Those involved in the food production industry are keenly aware that consumers are becoming increasingly discerning about the origins of their food. Of particular concern to consumers is the way ‘meat is made’. This concept is reflected in a number of different signals and includes the consumers desire to understand the way their product was raised, what chemical and additives were used during the production process and the animal handling techniques employed during the lifespan. The purpose of my report was to investigate some of the different techniques being employed to connect our increasingly metropolitan and city-­‐based population with the origins of their food. I was able to segregate the different themes of these techniques into three categories: education, food service and practical. As such this report is split into these three themes.

The major finding of this research and exploration is was that there are a huge number of innovative and energetic producers who are going above and beyond to connect with their consumers. These concepts will be explored through the report. Another major finding was that those buying from these producers are content with buying in this manner. The shoppers appreciate the integrity that can be attributed to this kind of purchase, particularly with regard to those producers who engage in direct marketing. Due to the immense scale of people engaging in ‘connecting with the conscientious consumer’ this report is not all conclusive. Instead of simply listing all of those producers who are connecting with their consumers I decided to complete an investigative case study into some of the unique elements of their businesses. However, I can come to the conclusion that Australian consumers are becoming more discerning and cautious to know about the origins of their food. I see there is a great opportunity for people, particularly those from smaller, family based businesses, to employ tactics of direct marketing, selling the story of their exemplary land management and animal welfare techniques, along with the traditional protein (or fibre) product.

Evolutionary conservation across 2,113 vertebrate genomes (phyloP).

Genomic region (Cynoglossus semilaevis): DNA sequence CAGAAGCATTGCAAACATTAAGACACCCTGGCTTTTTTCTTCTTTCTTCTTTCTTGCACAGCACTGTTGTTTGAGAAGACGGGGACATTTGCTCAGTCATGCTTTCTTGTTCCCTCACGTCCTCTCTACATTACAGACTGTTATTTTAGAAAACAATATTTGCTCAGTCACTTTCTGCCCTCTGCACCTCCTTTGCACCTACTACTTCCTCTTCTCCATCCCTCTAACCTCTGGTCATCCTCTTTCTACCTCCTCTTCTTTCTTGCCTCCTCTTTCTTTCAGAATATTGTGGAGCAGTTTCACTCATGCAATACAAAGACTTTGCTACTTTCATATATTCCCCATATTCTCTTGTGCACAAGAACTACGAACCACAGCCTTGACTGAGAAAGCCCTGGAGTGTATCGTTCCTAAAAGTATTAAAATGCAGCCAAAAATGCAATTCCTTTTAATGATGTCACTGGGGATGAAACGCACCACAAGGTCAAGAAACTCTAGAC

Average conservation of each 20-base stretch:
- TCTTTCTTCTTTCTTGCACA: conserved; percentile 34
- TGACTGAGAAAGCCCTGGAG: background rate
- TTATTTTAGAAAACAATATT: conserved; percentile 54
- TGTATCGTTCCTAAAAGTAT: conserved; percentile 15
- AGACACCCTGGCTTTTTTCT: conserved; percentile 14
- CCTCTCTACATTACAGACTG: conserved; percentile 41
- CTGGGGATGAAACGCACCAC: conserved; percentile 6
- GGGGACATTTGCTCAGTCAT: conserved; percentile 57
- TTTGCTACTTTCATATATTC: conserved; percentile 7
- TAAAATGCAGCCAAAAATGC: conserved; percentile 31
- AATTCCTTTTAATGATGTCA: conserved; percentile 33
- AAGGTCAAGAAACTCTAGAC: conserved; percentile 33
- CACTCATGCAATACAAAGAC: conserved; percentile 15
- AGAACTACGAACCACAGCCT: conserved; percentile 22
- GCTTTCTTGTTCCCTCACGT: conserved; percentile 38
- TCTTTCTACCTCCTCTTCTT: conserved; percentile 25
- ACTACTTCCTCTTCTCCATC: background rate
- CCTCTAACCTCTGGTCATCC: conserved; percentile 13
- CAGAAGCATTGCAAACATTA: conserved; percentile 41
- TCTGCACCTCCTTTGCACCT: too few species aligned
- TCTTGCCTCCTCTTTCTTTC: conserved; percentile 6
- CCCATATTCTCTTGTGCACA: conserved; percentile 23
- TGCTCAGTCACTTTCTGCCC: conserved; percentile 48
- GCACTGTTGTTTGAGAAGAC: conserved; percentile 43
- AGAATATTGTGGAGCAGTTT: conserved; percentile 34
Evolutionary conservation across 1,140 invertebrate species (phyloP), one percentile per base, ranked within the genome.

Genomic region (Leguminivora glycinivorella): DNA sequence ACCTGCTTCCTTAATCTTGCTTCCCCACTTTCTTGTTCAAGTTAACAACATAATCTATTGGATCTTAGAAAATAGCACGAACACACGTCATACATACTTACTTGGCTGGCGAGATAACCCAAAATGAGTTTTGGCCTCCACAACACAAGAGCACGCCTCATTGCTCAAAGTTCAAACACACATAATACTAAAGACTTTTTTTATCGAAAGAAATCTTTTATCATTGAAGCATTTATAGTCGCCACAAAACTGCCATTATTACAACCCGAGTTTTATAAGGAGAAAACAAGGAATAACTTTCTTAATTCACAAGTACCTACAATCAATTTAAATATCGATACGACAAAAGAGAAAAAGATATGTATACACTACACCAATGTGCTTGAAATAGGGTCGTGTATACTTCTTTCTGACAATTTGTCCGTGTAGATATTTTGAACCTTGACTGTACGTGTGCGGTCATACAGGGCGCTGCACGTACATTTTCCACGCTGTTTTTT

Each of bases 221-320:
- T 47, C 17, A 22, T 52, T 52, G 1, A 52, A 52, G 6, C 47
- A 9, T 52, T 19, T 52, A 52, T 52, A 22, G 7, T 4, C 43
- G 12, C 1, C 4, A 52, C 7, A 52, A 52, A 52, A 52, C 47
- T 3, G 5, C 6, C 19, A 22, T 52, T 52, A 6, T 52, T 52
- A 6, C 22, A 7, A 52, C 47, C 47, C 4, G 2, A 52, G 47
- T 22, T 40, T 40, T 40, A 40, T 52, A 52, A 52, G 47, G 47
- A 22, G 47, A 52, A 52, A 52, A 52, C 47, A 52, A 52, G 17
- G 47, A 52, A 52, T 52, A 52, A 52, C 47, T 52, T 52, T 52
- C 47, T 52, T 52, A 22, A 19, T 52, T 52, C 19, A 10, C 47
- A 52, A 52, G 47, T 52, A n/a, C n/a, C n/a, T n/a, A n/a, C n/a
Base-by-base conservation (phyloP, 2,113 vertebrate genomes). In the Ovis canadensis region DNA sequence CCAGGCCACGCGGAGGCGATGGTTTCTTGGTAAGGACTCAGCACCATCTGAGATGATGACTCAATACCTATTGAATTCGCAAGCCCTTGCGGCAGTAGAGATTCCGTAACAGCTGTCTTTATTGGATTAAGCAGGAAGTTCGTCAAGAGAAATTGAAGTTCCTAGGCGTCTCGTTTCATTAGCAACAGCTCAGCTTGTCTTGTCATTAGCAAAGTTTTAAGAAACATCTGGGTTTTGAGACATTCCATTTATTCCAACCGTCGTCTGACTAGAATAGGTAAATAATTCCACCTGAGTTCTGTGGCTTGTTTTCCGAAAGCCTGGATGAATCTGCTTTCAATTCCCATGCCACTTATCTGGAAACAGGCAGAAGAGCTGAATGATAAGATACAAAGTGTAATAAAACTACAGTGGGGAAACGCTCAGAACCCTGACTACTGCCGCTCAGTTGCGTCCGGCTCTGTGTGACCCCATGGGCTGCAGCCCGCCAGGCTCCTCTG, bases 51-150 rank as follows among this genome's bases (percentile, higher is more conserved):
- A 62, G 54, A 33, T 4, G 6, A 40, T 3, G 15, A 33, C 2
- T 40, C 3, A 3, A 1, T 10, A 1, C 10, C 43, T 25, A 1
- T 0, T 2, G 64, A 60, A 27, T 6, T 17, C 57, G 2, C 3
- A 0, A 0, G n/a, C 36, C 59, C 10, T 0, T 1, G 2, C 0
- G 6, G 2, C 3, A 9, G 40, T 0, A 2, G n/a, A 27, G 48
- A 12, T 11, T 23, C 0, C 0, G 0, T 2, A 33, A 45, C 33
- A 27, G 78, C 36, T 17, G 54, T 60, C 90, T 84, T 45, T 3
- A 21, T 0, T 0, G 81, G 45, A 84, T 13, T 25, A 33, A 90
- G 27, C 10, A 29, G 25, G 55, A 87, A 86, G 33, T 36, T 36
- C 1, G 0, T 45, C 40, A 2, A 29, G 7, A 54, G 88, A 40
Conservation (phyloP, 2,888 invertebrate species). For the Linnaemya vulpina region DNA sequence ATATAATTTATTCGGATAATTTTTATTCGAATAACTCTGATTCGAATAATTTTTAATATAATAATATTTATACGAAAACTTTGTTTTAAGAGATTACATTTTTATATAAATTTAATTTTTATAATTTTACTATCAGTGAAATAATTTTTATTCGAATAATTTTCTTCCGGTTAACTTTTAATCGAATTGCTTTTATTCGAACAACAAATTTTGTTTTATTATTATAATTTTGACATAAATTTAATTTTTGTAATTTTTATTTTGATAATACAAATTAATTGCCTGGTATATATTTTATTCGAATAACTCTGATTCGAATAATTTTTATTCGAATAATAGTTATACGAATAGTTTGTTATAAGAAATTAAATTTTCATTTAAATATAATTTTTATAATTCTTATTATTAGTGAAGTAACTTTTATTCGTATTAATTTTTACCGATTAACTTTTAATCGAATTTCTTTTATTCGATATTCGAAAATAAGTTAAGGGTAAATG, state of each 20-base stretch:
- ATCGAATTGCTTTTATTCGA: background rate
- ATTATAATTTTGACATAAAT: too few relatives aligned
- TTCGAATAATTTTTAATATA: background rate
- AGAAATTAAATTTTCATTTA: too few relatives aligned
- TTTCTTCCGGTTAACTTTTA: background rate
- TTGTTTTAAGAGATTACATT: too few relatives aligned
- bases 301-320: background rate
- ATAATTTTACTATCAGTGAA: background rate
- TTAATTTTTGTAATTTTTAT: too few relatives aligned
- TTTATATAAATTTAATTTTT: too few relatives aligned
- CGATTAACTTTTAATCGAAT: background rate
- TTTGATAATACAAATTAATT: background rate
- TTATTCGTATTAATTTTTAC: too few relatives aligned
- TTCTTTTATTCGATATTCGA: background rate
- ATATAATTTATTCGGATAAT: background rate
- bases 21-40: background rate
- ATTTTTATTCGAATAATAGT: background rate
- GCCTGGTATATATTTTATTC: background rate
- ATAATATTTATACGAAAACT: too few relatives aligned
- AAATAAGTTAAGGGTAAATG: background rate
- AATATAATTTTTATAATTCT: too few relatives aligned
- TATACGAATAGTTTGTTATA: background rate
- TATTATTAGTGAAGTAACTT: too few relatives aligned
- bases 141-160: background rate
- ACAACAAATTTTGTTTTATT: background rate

With this in mind, my main recommendations are that there is a great deal of appetite in the marketplace for a product that has both a story and integrity. There are great opportunities for producers to engage in employing techniques, as detailed in the following discussion, to enhance their business model.

Connecting with the Conscientious Consumers – Mary Johnson

Farming under nitrate leaching limits.

Executive Summary

This report investigates the impact that altering the farm system of Singletree Dairies in mid Canterbury to achieve a predicted nitrogen leaching loss in Overseer of 24kgN/ha/year will have on both the operation management of the farm and the financial effects of this.

Singletree Dairies currently has a predicted leaching loss of 32kgN/ha/year and through the implementation of more pivot irrigation, increasing the area that effluent is applied along with altering nitrogen fertiliser management in April and May the level of leaching loss can be reduced to 24kgN/ha/year. The management and financial implications of these alterations are minor and are viewed as quite achievable.

When modelled on a ‘light’ soil with and available water holding capacity of 60mm, the leaching estimate for Singletree Dairies increased to 62kgN/ha/year. Significant management alterations are required to reduce leaching to the desired 24kgN/ha/year – notably a decrease in stocking rate from 3.76cows/ha to 2.90 cows/ ha. The financial implications at a farm level of these alterations were not as great as initially thought with a reduction in return on asset from 6.91% to 6.75%.

Singletree Dairies is able to continue to operate profitably under the level of nitrogen leaching suggested in this document, however there is likely to be a decrease in production levels in dairy farming areas of light soils which may affect the local communities the greatest.

Farming Under Nitrate Leaching Limits – William Grayling

The true cost of managing a 1000 plus cow dairy farm through a single cowshed.

Executive Summary

Defining what is the true cost of managing a large scale dairy farm in New Zealand is not just about the financial cost but also the social cost and what the perception of the industry is. Through my study I have defined each area into the financial impact and the social impact it has on people in the industry.

The financial side of running these businesses is not just what we pay for a manager but also the network that is around them or in a corporate scenario above them. This is what I would call the true cost. For example, if a manager is paid $100,000 and you have a farm consultant that charges $15,000 then the true cost of managing that farm is $115,000.